‘Before I began my academic journey, I would have never viewed myself as a real researcher; that was someone far more professional than me- possibly a woman in a white coat! Yet, with my new knowledge, training and unpacking my beliefs about researchers, I came to realise that maybe I could be in fact one of the best children’s researchers. Self-study action research granted me the opportunity to become curious about research and an area of my practice that I could possibly improve or change (Whitehead, 2009). I have always been passionate about educational relationships, reflection, and the voice of the child’. This is Lydia Murphy’s summation of what the action research paradigm means to her. Lydia completed her BA and MA in Maynooth University and is now pursuing her PhD in Dundalk IT.
Over the past few weeks we have seen some fascinating insights into how some people have approached action research; we have seen that in fact action research is an extremely appropriate and valuable way to approach research in educational settings, especially early childhood settings. When I (Máire Corbett) was completing my MA at Pen Green, Northamptonshire/ University of Leicester, I was first exposed to the notion of action practitioner research. I recall how authentic it felt, and how immensely practical. Being deeply involved, with the potential to change practice and document that process, in a robust manner, backed up by reading and reflection was a personal experience. I always liked the idea that as McNiff, Lomax and Whitehead (1996; 111) in their book You and Your Action Research Project, say ‘action research is participatory, and others are involved as co-researchers’ and also that they say (ibid: 61 that ‘you are researching your work with others’. For me, this means that research is really being ‘done with’ rather than ‘done to’ colleagues, families and most especially children. Lydia has mentioned about her passion for capturing the voice of the child. In so many ways there is no better way to do that than being there, in the setting every day, knowing and allowing for all the various influences on what might be happening and reflecting deeply on how what we do impacts children and families and how we can do that better. And of course, identifying what we do well, so we can continue doing that is also very important.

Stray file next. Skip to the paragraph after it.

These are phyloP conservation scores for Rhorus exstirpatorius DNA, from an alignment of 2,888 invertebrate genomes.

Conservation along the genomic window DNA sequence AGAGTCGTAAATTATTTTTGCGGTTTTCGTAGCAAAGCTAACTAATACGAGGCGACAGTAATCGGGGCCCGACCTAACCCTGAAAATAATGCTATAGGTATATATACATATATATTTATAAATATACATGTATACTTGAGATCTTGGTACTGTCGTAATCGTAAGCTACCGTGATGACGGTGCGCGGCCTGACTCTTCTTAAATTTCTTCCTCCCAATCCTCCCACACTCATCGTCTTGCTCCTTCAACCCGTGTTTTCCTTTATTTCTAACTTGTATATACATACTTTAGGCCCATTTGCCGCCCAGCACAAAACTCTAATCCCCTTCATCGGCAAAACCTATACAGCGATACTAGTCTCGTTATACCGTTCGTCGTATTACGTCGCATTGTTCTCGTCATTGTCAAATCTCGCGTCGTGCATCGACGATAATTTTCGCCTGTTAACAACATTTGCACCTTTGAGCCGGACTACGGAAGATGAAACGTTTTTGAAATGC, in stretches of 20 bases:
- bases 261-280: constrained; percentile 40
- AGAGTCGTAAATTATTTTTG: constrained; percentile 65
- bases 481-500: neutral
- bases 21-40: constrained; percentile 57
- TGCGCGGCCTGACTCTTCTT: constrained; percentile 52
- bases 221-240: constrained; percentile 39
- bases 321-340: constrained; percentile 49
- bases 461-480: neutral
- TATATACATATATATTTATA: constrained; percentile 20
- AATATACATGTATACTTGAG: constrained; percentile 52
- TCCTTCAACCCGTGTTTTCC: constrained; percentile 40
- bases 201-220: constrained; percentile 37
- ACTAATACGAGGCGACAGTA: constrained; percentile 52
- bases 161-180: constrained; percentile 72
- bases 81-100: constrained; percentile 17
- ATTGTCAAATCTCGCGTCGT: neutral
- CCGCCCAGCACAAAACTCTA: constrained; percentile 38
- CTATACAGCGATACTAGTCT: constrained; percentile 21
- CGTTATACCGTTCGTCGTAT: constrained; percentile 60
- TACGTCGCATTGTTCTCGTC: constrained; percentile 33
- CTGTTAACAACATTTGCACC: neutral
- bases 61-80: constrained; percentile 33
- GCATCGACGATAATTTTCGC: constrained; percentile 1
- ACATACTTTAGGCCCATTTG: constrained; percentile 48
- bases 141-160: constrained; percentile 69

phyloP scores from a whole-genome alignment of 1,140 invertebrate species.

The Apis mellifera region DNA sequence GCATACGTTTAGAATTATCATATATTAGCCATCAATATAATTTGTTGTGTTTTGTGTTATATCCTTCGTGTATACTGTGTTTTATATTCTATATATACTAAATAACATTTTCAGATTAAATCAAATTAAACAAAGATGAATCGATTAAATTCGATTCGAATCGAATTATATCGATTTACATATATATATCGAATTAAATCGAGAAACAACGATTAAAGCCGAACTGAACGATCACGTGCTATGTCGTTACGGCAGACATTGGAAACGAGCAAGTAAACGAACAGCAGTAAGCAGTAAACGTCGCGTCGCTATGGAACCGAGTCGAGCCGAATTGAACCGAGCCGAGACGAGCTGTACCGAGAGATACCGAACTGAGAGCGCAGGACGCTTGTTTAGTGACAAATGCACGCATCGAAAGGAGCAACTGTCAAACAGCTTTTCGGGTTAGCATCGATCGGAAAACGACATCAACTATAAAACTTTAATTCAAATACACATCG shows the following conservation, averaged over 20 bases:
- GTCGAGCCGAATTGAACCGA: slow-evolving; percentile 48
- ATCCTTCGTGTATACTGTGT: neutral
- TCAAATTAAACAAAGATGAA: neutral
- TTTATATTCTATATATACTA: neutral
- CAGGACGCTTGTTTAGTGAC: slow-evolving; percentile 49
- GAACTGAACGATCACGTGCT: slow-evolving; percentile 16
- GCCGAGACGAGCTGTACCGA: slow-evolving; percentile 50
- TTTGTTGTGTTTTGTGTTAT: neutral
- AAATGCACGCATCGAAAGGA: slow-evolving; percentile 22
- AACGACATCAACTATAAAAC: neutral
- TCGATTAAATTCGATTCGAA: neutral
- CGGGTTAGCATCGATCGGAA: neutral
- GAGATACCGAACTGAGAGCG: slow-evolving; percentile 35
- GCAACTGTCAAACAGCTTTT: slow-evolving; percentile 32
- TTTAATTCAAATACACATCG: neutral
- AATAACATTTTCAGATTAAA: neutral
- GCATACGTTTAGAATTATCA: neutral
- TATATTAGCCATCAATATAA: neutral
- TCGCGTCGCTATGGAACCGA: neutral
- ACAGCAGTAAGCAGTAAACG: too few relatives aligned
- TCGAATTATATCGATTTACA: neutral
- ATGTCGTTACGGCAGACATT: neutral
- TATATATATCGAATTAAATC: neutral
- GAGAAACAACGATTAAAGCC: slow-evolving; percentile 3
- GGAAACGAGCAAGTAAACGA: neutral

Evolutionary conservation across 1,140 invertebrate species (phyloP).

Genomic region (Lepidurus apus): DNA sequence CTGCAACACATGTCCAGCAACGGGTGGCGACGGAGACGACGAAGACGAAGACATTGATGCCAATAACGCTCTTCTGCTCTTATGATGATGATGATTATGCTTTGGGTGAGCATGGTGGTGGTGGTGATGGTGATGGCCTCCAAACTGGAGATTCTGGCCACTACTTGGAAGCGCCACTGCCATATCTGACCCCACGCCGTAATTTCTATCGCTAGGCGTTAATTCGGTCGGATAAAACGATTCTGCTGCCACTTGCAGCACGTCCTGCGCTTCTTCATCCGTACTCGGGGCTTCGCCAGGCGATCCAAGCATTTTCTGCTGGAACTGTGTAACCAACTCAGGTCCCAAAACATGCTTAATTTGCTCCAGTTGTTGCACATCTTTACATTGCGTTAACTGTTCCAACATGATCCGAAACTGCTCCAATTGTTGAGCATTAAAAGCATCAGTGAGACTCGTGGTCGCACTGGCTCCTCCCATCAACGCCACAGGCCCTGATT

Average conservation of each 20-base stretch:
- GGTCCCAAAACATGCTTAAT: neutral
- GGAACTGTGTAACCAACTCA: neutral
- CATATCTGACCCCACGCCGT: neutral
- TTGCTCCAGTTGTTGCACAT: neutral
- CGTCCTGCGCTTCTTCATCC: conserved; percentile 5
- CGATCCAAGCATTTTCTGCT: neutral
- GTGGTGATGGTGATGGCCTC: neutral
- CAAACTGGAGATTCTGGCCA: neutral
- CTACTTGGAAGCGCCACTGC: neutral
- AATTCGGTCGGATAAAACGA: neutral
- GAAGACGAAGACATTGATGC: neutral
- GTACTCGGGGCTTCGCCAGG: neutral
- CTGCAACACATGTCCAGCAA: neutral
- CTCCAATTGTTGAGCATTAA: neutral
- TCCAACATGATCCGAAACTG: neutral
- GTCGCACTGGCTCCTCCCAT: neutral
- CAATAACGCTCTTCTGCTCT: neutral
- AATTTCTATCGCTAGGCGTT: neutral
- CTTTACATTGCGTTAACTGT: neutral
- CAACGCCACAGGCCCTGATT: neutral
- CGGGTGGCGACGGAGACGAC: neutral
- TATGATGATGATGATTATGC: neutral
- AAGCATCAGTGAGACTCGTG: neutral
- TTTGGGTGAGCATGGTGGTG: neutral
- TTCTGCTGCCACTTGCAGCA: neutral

In the first post of the series, Kathleen Tuite, from Early Childhood Ireland, likened the process to the Plan, Do, Review cycle, used by High Scope settings. She described the ‘essential steps of action research: identifying the problem, devising an action plan, implementing the plan, and observing and reflecting upon the process.’ In her post, Early Years tutor Sylwia O’Rourke referred to ‘the strong ethical stand; a compulsory requirement of every research project and, in my opinion, of being a professional Early Years educator. Regular dealing with children and families calls for a strong moral compass and by the same token-develops one. Quality care and education guidelines combined with practical experience, where we continually come across ethical dilemmas, assist us in developing a robust sense of moral code and ethical conduct’. Ethics is a fundamental consideration for any research. Being involved with the children, families and colleagues gives a unique insight into the lives of these people and enables the researcher to be understanding and sympathetic, while also conducting robust research. Debbie Mullen, from Early Childhood Ireland, told the story of her first introduction to the concept of action research. She describes some of the projects she has undertaken since, using this paradigm and says ‘action research supports educators understanding of what they do, how they do it and why they do it. They also can continue to build on the action research processes that works for their setting’. This cyclical aspect of action research was also referred to by Janis Power, setting Manager and educator in the last Scéalta blog post. She describes the project she did, on the use of creative reuse of materials from ReCreate. She mentions how she discovered she wasn’t giving children their voice as much as she thought she was and discovered this through reflection and action. She also refers to the fact that even when the write up was done, the research and changes continued in her setting.
And the last word is Lydia’s: My story ends here, with more unanswered questions.
This is the nature of action research; as questions are answered, more emerge to be teased out, planned for, reflected upon and changes made….and so it goes!
Lydia Murphy has worked in Our Nursery community service for over fifteen years. She has completed her MA and BA (Hons) in Early Education in Maynooth University. Now pursuing a PhD in Dundalk IT. She has a particular interest in the Bio-ecology of Human Relationships. She strives daily to lean into Love and Compassionate Care in my educational practice! She has a particular interest in pushing the borderlands of educational research, seeking a strengths-based provision for children and their families. When she’s not engaging in research, she loves to meet with friends or relax into meditation.